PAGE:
Pentose

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Related to Five-carbon sugar: Ketopentose

pentose

[′pen‚tōs]
(biochemistry)
Any one of a class of carbohydrates containing five atoms of carbon.
McGraw-Hill Dictionary of Scientific & Technical Terms, 6E, Copyright © 2003 by The McGraw-Hill Companies, Inc.
The following article is from The Great Soviet Encyclopedia (1979). It might be outdated or ideologically biased.

Pentose

 

a monosaccharide that contains five carbon atoms per molecule. In nature, pentoses do not occur in the free state but are present in various glycosides and polysaccharides that are commonly found in plants; these include arabinose and xylose. The pentoses ribose and 2-deoxyribose are constituents of nucleic acids. Nucleoside-diphosphate sugars participate in the insertion of arabinose and xylose into complex carbohydrates. Ribose in the form of ribose-5-phosphate, which takes part in the biosynthesis of nucleotides, is formed as an intermediate product in photosynthesis and in the pentose-phosphate cycle. Pentoses are converted by mineral acids into furfurol, a valuable raw material in the chemical industry.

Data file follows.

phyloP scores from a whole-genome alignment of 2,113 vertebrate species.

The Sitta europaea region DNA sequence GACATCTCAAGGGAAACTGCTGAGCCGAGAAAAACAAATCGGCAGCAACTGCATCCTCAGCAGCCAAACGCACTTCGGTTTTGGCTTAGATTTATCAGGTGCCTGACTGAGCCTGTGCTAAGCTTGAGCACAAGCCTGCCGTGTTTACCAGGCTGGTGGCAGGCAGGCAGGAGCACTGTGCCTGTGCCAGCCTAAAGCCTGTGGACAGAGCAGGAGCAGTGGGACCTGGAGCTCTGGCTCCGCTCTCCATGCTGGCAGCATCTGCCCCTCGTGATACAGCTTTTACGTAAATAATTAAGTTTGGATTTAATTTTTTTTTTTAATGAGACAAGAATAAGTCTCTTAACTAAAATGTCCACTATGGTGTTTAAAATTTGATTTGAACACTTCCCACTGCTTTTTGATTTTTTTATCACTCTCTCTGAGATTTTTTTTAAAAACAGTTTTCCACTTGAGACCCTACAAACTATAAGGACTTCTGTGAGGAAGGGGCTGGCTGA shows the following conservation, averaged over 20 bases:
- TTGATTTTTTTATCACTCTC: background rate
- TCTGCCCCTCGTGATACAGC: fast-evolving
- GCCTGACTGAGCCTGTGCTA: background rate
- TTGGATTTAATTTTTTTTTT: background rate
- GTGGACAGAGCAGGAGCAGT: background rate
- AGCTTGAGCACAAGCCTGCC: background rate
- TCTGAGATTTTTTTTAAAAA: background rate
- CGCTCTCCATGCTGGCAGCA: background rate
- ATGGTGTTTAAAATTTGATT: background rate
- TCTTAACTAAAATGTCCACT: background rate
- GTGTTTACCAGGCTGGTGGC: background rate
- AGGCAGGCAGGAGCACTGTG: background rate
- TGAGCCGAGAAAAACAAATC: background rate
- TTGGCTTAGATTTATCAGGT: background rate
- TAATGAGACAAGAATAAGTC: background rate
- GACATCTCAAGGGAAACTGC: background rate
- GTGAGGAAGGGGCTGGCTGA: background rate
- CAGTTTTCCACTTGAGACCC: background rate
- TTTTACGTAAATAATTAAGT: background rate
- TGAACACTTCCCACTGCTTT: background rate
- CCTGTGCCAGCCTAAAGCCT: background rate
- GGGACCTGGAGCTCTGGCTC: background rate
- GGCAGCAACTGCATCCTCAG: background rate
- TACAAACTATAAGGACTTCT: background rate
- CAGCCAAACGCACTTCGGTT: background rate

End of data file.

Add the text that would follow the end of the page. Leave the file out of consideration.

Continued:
The Great Soviet Encyclopedia, 3rd Edition (1970-1979). © 2010 The Gale Group, Inc. All rights reserved.
References in periodicals archive ?
cerevisiae that prefer six-carbon sugars with yeasts that produce efficient ethanol from five-carbon sugars is also another alternative to optimize ethanol in hydrolysates containing xylose [4, 9,10].
Earlier work showed that TNA can pair up with DNA and RNA, and TNA's four-carbon sugar threose is a simpler molecule than the five-carbon sugars found in DNA and RNA.
Glycolaldehyde can react with a three-carbon sugar to produce a five-carbon sugar called ribose.